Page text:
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Despite Wildfire, Australia's Carbon Sink Likely to Grow in the Future

Paper Reviewed
Kelley, D.I. and Harrison, S.P. 2014. Enhanced Australian carbon sink despite increased wildfire during the 21st century. Environmental Research Letters 9: 10.1088/1748-9326/9/10/104015.

In a study published in Environmental Research Letters, Kelley and Harrison (2014) write that "climate projections show Australia becoming significantly warmer during the 21st century, and precipitation decreasing over much of the continent," which changes, in their words, "are conventionally considered to increase wildfire risk," which is further presumed to reduce the continent's carbon sink. However, they show that although burnt area increases are projected for southern Australia, decreases are projected for its northern regions, such that "overall the projected increase in fire is small (0.72-1.31% of land area, depending on the climate scenario used)." In fact, they actually find that carbon storage increases by some 3.7-5.6 Pg C, depending on the climate scenario used.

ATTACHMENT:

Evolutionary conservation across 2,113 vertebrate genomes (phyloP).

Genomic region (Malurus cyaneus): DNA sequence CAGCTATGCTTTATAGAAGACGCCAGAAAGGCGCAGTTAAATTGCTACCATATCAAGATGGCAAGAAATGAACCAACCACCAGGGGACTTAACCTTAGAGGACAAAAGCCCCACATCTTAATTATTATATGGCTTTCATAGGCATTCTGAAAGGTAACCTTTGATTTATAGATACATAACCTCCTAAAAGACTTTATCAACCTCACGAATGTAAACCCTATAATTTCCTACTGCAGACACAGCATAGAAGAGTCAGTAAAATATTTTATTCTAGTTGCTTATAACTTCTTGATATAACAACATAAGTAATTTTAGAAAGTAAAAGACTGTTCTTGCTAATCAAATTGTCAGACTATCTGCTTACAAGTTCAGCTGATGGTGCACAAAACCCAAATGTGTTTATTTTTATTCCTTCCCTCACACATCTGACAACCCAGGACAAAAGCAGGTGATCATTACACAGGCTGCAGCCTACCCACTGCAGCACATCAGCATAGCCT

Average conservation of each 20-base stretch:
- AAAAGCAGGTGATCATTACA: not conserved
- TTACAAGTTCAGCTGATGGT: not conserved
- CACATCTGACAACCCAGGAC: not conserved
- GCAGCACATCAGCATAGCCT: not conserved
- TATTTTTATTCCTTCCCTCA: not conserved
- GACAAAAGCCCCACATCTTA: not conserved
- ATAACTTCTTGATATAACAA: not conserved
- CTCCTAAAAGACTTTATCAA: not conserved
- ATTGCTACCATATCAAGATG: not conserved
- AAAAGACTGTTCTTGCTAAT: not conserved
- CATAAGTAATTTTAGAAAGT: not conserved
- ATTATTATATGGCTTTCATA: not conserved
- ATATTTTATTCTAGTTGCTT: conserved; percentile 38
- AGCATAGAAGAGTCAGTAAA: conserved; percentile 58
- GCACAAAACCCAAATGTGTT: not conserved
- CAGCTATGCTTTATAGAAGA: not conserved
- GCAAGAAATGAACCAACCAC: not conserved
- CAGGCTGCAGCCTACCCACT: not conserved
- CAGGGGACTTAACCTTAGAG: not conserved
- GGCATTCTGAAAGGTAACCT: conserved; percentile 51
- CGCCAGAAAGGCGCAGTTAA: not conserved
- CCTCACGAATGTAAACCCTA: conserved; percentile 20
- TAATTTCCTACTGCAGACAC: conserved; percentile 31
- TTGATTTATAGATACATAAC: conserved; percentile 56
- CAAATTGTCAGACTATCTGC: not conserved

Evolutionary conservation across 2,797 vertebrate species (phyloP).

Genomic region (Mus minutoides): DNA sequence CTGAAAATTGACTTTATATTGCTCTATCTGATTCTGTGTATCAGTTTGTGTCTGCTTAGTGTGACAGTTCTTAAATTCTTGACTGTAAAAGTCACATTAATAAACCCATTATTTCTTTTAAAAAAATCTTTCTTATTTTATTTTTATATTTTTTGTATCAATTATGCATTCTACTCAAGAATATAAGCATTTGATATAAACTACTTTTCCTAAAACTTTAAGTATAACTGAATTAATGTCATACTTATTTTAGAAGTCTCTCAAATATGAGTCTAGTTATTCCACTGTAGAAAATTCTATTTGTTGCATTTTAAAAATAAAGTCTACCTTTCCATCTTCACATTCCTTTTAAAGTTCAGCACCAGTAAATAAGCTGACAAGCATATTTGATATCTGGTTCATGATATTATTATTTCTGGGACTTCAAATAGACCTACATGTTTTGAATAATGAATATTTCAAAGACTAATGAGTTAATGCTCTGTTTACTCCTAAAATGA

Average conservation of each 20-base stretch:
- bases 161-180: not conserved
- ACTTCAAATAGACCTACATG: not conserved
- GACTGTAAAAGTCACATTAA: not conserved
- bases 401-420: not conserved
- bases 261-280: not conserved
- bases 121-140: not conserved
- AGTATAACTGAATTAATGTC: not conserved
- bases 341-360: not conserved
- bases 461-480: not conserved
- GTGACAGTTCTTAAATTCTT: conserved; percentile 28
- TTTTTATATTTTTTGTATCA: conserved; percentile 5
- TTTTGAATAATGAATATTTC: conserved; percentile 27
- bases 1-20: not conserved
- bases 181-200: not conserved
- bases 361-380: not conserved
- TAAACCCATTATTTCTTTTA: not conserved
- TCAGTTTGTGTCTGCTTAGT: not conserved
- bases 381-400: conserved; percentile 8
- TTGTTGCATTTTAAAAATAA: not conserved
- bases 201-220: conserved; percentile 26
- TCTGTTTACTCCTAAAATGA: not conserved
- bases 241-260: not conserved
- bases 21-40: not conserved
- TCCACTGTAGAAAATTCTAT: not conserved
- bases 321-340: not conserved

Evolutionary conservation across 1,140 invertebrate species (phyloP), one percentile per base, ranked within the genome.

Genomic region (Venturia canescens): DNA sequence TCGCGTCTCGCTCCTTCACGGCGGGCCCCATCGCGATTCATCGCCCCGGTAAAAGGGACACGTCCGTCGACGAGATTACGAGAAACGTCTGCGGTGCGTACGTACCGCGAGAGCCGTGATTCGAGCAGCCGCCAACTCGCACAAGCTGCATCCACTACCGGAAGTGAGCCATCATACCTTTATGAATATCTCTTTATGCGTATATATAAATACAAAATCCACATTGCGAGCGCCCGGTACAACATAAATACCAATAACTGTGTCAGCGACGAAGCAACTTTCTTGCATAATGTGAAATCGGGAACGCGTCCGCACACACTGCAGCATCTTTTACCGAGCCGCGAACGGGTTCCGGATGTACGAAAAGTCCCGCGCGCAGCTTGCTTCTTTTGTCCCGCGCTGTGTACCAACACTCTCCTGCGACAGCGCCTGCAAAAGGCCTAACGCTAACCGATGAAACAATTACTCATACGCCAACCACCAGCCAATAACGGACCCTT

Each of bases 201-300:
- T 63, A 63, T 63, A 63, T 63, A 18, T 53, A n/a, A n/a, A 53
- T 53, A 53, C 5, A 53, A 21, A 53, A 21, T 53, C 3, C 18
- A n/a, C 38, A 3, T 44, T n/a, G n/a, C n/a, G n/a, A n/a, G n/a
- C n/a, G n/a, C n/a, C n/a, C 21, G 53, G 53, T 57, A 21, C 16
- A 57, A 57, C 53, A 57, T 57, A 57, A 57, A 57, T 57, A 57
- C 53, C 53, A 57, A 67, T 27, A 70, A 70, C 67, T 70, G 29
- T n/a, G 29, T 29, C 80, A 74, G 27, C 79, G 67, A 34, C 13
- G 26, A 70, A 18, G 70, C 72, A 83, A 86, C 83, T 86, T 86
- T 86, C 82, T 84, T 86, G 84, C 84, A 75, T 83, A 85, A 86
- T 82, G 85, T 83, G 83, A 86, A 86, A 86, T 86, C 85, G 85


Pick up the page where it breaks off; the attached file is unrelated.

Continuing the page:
Furthermore, using a process-based model of vegetation dynamics, the two researchers go on to demonstrate that (1) "increased fire promotes a shift to more fire-adapted trees in wooded areas and their encroachment into grasslands," which results in (2) "an overall increase in forested area of 3.9-11.9%," noting that (3) "both changes increase carbon uptake and storage." In addition, they state that (4) "the increase in woody vegetation increases the amount of coarse litter," which (5) "decays more slowly than fine litter," leading to (6) "a relative reduction in overall heterotrophic respiration," all of which phenomena play a role in (7) "further reducing carbon losses."

In light of these several intimately-related possibilities, Kelley and Harrison's ultimate take-home message is that, in the case of Australia, "direct CO2 effects increase woody cover, water-use efficiency and productivity, such that carbon storage is increased by 8.5-14.8 Pg C compared to simulations in which CO2 is held constant at modern values."

Posted 20 March 2015